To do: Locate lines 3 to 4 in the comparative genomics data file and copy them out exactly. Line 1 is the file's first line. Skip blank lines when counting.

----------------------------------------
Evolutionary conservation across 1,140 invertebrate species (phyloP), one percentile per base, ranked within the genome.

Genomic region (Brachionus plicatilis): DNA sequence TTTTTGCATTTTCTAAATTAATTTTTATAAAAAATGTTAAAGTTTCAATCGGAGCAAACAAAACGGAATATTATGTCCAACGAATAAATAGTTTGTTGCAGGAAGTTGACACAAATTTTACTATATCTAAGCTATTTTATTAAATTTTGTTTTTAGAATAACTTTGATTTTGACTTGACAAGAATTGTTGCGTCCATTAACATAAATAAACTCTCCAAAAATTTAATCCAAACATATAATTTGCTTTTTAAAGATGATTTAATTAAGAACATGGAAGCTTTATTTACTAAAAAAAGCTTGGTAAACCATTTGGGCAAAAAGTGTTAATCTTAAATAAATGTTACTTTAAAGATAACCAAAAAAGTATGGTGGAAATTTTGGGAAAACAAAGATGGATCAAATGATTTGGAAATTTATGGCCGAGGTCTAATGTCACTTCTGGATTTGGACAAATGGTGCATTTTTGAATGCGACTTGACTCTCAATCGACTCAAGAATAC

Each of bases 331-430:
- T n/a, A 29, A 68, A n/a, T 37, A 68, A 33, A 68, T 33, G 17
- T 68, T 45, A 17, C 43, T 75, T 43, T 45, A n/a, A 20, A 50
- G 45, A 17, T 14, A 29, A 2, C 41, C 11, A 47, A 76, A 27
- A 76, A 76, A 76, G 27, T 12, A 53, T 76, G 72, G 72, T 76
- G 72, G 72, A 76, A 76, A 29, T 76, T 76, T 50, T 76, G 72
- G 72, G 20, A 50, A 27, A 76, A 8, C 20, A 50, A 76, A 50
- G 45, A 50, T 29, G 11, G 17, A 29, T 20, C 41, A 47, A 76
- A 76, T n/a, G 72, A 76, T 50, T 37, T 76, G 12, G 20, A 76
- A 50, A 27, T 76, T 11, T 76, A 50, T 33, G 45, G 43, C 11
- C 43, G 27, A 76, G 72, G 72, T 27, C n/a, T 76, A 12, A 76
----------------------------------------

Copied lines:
Each of bases 331-430:
- T n/a, A 29, A 68, A n/a, T 37, A 68, A 33, A 68, T 33, G 17